The Netaji riddle

In the 1950s, the Netaji mystery was a political question. Today, it is an academic issue, centred on dusting away some cobwebs of history.

January 23 was a public holiday in West Bengal and has been so since Independence. It is the birthday of Subhas Chandra Bose, the Netaji that most Bengalis and many other Indians believe, should rightfully have been at the helm of the post-1947 dispensation.

In the 1950s and until the early-1960s, almost every January 23 was marked by the whisper that this was the day Netaji would miraculously reappear to lead India to a new dawn. The most ardent of Netaji’s followers never bought the story that the head of the Indian National Army died in a Taipei hospital after an aircrash shortly after the Japanese surrender in August 1945. Like his elder brother Sarat Chandra Bose, who once announced in 1949 that Subhas was actually in China and would return to India soon, they felt that the last word on Netaji’s supposed death had not been heard. Samar Guha, one of India’s more vocal Opposition MPs in the Lok Sabha (1967 to 1980), used to be vociferous in claiming that Netaji was not dead but actually living as a sadhu in Faizabad. Earlier, others had insisted that a sadhu in North Bengal was actually Subhas Bose.
In the 1990s, after the collapse of the Soviet Union, there was another twist in the tale. It is known that after the Japanese surrender, Netaji had no intention of surrendering to the Allied Powers for trial as a war criminal. With India still under a tottering British Raj, he planned to reach Manchuria and then cross over into the Soviet Union. Having been in touch with the Soviet embassy in Tokyo, Netaji believed (perhaps out of desperation) that he could remain an undercover guest of Stalin until it was opportune to return to India. It was while undertaking this journey to Manchuria, or so the story went, that he died in the air-crash.
Netaji loyalists have disputed this theory. The Taipei air-crash story, they believed was a deliberate piece of misinformation put out by both Netaji and his Japanese hosts, to mislead the Anglo-American fugitive hunters. In reality, they say, Netaji reached the Soviet Union. But what happened subsequently was unknown. The Soviet authorities and all successor Russian governments have steadfastly maintained that there is no record of Bose having entered Soviet territory. Yet, there is some uncorroborated anecdotal evidence suggesting that Netaji was kept as a “guest” by the Stalinist regime in Siberia presumably because they didn’t quite know what to do with him.
In his book India’s Biggest Cover-up, Anuj Dhar the indefatigable Netaji-hunter has rightly mentioned the Soviet Union’s record of suppressing information and plain lying. He mentioned the case of the Swedish human rights activist Raoul Wallenberg who was claimed by the Soviet authorities to have been murdered by pro-German forces in Hungary towards in April 1945. Relentless pursuit of the story by Swedish and American investigators led to the sensational discovery that Wallenberg had, in fact, been kept as a Soviet prisoner until his death in 1957. Had something similar happened to India’s Netaji?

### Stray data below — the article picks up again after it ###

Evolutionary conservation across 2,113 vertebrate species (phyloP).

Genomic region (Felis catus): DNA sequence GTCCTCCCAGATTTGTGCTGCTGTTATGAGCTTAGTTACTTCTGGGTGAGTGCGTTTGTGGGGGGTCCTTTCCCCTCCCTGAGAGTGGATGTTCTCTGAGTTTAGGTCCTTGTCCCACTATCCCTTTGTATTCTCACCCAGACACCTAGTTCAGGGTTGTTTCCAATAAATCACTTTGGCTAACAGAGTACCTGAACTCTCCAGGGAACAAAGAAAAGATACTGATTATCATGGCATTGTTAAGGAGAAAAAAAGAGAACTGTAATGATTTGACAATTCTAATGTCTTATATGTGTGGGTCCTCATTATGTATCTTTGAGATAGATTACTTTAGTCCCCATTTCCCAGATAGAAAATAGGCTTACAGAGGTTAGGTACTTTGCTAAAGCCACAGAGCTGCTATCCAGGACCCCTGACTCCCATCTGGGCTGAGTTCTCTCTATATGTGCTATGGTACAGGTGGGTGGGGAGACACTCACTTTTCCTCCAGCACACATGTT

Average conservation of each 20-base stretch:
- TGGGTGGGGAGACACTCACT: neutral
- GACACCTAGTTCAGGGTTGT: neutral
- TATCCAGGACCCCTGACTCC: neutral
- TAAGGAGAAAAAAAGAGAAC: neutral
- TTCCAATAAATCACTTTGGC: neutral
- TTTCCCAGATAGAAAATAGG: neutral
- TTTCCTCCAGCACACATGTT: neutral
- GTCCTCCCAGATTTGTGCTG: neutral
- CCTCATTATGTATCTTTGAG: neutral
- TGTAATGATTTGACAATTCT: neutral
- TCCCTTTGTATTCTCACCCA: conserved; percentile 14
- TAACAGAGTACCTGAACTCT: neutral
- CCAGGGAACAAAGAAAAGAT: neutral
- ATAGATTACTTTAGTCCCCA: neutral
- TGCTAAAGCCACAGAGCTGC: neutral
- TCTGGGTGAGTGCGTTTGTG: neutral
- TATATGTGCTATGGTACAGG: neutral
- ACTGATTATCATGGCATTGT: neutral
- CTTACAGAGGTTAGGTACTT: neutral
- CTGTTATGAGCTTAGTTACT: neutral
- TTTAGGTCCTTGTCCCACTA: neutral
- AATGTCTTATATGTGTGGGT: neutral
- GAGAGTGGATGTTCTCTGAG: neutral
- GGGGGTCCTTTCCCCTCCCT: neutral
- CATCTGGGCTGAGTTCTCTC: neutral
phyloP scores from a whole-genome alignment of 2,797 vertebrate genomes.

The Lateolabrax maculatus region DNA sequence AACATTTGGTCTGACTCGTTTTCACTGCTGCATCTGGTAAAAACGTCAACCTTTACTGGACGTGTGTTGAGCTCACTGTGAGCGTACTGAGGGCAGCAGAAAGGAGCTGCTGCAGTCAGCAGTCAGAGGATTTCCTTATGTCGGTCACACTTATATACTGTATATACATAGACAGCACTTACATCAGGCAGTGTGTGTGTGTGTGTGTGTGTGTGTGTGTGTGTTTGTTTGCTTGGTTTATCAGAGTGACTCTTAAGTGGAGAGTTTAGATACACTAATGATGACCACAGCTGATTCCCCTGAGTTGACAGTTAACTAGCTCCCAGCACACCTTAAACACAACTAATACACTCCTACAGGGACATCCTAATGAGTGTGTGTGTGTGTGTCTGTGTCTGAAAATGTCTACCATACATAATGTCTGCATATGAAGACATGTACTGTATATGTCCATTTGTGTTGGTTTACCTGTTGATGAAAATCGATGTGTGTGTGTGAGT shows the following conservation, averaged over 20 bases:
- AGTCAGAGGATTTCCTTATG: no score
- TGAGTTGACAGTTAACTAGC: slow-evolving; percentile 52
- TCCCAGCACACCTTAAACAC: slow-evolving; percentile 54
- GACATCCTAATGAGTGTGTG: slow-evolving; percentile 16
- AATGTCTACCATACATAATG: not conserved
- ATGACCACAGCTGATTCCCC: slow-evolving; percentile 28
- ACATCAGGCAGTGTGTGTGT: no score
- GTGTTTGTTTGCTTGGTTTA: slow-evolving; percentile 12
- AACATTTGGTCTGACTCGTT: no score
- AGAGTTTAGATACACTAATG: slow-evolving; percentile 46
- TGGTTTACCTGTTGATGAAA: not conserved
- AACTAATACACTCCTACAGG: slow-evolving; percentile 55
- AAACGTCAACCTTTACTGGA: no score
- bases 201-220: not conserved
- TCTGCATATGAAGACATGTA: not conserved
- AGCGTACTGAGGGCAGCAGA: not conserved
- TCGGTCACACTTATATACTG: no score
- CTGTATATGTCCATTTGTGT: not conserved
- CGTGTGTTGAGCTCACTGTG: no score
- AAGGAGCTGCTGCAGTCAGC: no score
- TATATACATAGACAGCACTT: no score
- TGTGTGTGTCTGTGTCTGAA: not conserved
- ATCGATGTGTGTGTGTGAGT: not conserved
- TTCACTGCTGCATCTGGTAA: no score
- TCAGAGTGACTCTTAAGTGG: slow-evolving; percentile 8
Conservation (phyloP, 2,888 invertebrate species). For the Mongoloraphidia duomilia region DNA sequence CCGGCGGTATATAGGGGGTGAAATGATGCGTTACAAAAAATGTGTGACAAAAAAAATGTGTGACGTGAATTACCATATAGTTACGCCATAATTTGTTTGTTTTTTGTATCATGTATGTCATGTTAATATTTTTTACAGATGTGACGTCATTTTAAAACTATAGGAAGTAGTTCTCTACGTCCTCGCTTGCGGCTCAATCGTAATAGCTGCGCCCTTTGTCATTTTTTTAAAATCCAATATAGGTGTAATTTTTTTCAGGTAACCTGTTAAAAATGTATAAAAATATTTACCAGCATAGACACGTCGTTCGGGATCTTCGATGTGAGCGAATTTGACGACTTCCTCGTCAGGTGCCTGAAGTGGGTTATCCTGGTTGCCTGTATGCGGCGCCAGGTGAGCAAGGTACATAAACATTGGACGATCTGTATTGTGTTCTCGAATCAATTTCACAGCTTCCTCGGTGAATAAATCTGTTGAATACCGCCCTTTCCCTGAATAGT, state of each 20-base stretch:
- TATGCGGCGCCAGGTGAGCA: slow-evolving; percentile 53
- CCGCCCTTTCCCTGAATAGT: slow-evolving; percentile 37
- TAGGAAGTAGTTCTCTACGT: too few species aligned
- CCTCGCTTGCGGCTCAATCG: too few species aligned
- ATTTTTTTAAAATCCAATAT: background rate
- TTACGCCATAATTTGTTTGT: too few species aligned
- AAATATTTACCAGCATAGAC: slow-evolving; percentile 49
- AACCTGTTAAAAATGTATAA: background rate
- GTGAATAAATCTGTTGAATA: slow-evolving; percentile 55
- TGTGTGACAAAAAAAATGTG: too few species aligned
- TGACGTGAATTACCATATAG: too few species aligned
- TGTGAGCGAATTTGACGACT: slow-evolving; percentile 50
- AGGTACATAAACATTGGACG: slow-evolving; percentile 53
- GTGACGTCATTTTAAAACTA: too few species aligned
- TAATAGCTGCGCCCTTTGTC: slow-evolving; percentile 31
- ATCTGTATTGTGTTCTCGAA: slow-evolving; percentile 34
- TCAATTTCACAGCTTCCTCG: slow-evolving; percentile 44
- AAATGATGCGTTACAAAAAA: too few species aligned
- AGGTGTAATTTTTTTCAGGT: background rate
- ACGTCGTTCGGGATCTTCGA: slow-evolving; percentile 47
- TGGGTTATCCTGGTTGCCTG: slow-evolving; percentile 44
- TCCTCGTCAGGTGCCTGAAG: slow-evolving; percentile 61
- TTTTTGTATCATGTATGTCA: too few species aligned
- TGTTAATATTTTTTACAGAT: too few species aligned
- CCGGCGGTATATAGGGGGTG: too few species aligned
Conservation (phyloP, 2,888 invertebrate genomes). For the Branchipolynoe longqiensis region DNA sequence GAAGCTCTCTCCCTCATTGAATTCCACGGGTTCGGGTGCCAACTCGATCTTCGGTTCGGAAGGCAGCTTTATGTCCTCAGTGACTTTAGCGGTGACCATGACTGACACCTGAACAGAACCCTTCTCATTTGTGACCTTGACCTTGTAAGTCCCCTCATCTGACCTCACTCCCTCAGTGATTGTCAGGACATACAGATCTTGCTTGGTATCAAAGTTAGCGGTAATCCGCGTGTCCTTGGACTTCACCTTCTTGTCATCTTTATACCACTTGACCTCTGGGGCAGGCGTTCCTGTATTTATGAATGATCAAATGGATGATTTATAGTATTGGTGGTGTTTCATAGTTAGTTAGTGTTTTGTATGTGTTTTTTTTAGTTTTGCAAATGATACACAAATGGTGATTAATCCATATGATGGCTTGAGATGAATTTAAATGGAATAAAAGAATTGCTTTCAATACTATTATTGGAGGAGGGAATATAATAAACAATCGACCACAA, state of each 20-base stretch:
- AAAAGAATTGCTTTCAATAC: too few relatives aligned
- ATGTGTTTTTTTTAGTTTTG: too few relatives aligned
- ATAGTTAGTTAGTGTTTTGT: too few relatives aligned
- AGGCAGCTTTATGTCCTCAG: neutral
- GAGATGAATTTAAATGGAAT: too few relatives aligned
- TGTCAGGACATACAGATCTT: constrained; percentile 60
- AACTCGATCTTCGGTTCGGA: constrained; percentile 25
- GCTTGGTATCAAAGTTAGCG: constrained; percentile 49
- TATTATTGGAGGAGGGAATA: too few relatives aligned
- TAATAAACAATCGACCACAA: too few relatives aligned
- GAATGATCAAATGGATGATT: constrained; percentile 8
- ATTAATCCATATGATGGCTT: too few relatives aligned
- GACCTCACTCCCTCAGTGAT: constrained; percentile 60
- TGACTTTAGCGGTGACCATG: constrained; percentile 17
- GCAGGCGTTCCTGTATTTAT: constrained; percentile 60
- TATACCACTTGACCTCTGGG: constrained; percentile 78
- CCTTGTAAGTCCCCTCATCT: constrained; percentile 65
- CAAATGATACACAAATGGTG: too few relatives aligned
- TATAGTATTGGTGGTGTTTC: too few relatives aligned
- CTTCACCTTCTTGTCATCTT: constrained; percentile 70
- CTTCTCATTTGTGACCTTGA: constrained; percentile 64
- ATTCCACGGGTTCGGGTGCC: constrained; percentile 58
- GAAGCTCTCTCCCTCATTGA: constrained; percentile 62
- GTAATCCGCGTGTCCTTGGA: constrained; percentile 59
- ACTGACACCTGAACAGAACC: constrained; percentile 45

The truth, Dhar has suggested, can never be unearthed unless independent research is backed up by unceasing diplomatic pressure by India on Russia. Unfortunately, he say, the Government of India has merely made perfunctory noises that suggest a disinclination to find real answers to an abiding mystery.
Over the years, the Netaji mystery has attracted a small clutch of serious researchers but a larger band of conspiracy-theorists and cranks. After three commissions of inquiry there is an understandable exasperation with the whole controversy. Common sense would inform us that even if Netaji didn’t die in Taipei in August 1945, it is unlikely he is alive today. As such, a Netaji hunt of 2013 has a different connotation from a similar exercise in the 1950s when a possible re-emergence would have unsettled the regime of Jawaharlal Nehru. In the 1950s, when anxious Bengalis waited for him to emerge from his spiritual retreat, the Netaji mystery was a political question. Today, it is an academic issue, centred on dusting away some of the cobwebs of history.
There are enough grounds to suggest that the commissions headed by INA veteran Shah Nawaz Khan and Justice G.D. Khosla were a little too mindful of the political ramifications of suggesting that there is no conclusive evidence of either a plane crash in Taipei in late-August 1945 or the death of Netaji. Certainly neither inquiries were rigorous in chasing all the available leads. The final inquiry by Justice M.K. Mukherjee concluded that there was no certainty that Netaji died in August 1945. However, its inquiries were marred by government indifference, bordering on hostility.
To suggest that there should be yet another commission of inquiry into Netaji’s disappearance is absolutely needless. But what can legitimately be demanded is that the papers relating to the man and his disappearance which have been classified by successive governments are sent to the archives for public access. These must include the relevant records in the PMO, foreign ministry and the Intelligence Bureau. It is not that the files will bring us one step closer to solving the Netaji riddle. But at least they could help dispel the belief that the Government of India was party to a monumental conspiracy to suppress the truth about the fate of one of India’s most prominent freedom fighters. It is time that this controversy is finally laid to rest.

The writer is a senior journalist

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